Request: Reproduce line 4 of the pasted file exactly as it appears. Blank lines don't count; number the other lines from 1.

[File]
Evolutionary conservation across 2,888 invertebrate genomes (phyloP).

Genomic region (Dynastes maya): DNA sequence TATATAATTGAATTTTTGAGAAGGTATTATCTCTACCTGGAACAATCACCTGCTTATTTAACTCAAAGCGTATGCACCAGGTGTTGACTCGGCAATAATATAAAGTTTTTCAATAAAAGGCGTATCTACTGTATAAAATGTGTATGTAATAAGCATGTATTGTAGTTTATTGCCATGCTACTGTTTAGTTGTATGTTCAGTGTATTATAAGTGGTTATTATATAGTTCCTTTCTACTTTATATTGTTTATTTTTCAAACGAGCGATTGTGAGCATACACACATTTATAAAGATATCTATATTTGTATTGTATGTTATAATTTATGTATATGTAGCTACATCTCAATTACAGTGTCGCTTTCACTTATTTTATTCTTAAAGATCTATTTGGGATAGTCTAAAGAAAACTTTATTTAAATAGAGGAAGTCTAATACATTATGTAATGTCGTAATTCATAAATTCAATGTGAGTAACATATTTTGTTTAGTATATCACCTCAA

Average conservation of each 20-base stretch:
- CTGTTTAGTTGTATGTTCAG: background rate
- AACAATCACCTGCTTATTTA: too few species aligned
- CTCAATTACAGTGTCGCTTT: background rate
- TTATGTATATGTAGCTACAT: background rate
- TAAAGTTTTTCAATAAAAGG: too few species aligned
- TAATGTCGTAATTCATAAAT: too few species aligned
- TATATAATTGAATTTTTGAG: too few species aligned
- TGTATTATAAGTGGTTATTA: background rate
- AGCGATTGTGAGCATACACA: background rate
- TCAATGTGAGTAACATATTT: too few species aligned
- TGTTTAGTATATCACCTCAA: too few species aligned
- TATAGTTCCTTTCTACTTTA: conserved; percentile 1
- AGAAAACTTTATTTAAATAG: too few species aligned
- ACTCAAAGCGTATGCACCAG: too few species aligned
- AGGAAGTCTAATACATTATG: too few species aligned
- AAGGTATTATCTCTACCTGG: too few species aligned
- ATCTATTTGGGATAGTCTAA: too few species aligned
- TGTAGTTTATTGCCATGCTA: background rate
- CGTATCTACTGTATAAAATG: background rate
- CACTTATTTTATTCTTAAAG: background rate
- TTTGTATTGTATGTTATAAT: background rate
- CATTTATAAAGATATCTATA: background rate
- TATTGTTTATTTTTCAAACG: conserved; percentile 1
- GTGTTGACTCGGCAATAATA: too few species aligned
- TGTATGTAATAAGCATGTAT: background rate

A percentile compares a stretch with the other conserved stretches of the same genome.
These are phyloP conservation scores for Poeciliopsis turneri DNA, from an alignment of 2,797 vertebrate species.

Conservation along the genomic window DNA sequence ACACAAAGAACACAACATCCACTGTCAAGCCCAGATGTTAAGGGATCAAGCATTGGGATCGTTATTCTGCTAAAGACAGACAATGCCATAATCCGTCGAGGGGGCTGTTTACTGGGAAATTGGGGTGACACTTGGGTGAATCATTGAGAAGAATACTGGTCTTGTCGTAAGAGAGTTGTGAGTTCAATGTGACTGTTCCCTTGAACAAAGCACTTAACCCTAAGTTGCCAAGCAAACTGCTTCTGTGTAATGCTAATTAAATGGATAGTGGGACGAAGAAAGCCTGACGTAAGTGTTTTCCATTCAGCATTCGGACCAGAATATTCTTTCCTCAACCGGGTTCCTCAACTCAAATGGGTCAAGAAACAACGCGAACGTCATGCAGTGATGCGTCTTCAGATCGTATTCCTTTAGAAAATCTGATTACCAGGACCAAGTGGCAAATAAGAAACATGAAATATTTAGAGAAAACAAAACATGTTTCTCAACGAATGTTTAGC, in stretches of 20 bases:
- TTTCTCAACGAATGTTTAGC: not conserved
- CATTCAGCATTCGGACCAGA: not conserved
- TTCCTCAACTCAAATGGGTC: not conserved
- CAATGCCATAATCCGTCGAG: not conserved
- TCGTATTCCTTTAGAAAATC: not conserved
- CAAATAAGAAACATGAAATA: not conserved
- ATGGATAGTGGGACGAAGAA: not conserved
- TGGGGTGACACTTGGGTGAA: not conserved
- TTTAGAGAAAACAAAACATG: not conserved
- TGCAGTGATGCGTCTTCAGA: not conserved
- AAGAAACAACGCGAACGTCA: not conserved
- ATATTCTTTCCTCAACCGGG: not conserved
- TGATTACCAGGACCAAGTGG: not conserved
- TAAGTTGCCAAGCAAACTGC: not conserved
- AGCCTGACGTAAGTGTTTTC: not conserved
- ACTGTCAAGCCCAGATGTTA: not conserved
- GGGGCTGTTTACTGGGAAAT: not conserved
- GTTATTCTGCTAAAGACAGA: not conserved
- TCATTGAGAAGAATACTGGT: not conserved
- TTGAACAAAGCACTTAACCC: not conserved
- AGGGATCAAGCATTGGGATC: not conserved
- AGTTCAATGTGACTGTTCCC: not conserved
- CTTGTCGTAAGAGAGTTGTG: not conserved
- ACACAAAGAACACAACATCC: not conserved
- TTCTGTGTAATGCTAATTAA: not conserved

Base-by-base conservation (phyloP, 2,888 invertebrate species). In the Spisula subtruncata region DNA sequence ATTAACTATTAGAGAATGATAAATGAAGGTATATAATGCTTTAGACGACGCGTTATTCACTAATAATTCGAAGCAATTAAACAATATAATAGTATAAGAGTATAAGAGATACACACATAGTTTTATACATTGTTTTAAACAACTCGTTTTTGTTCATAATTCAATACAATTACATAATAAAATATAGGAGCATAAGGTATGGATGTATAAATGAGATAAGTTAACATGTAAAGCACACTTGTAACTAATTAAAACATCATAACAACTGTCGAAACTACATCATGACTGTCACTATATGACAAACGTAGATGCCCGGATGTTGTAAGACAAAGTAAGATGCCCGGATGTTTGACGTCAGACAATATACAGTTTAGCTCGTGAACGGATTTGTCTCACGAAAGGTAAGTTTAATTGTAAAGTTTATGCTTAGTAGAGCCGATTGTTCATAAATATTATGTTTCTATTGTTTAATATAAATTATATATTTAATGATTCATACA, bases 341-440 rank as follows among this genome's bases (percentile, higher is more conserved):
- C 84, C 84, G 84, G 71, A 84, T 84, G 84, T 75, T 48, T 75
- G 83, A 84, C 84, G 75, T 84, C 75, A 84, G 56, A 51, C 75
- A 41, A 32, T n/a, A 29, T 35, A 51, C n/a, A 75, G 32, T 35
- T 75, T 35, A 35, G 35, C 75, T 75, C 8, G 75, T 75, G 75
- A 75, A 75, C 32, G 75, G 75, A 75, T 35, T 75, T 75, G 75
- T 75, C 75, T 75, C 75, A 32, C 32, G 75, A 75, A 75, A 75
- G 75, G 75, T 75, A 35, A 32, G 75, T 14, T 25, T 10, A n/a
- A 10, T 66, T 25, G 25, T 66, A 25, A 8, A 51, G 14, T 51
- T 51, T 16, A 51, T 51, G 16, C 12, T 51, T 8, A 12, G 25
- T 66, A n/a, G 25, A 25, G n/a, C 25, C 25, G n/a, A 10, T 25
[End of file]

- CTGTTTAGTTGTATGTTCAG: background rate